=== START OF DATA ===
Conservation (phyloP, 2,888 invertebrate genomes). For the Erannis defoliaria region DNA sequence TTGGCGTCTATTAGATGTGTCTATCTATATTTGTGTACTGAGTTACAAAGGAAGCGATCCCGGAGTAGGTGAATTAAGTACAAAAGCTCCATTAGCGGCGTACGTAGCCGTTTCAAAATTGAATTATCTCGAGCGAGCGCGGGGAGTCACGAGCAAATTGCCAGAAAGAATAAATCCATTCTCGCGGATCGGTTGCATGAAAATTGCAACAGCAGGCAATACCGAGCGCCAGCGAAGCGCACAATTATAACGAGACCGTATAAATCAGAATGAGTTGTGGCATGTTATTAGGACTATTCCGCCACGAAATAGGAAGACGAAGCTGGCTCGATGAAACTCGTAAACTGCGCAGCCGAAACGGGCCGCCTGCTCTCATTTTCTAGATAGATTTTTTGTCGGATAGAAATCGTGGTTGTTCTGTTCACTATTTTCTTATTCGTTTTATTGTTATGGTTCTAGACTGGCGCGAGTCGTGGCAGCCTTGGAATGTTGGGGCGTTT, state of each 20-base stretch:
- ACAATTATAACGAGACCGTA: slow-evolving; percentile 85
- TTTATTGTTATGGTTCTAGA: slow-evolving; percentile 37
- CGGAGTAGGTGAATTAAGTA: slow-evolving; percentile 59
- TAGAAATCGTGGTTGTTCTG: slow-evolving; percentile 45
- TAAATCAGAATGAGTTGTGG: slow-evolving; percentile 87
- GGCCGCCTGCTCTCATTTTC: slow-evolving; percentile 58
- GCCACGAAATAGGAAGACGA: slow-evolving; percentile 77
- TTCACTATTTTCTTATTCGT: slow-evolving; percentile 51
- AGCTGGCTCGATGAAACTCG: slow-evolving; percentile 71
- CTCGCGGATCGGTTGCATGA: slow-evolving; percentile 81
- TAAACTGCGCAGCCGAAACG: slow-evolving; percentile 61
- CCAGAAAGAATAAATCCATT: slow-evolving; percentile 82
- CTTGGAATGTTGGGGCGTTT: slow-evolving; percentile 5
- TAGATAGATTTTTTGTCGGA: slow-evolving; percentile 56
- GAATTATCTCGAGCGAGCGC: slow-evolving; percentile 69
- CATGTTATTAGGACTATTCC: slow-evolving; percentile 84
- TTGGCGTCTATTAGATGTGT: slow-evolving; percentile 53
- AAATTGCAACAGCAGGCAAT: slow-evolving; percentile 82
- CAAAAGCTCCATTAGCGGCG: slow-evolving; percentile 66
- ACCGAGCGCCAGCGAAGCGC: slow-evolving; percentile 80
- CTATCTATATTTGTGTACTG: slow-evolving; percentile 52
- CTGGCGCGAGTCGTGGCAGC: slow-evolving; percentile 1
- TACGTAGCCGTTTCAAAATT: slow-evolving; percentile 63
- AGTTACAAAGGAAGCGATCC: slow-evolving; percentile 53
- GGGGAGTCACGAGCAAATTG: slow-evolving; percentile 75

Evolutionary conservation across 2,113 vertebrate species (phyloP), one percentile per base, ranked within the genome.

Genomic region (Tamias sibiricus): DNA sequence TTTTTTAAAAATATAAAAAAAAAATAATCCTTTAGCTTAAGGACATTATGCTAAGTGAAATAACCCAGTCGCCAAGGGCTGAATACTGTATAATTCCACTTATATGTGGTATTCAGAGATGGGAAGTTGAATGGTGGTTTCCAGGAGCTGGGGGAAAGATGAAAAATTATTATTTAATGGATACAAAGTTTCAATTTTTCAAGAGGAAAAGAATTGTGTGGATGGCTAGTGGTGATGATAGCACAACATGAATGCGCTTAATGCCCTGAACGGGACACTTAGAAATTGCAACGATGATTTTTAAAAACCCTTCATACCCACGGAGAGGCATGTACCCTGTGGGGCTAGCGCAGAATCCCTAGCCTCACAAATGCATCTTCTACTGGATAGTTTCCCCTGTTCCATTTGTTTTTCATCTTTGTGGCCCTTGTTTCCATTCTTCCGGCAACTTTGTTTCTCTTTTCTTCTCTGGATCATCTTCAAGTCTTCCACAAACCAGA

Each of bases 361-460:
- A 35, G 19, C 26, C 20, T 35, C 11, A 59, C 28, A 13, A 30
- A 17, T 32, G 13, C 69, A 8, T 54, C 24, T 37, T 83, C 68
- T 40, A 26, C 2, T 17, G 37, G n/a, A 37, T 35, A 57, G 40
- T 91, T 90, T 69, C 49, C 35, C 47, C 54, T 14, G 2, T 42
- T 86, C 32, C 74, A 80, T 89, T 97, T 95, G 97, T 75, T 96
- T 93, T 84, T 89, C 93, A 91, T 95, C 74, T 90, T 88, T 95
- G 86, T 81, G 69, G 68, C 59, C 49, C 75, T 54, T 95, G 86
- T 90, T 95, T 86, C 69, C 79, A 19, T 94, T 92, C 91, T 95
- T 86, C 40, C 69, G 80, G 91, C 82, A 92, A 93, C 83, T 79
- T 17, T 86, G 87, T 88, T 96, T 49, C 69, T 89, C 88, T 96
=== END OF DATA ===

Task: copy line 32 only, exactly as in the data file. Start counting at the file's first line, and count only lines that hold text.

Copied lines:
- T 40, A 26, C 2, T 17, G 37, G n/a, A 37, T 35, A 57, G 40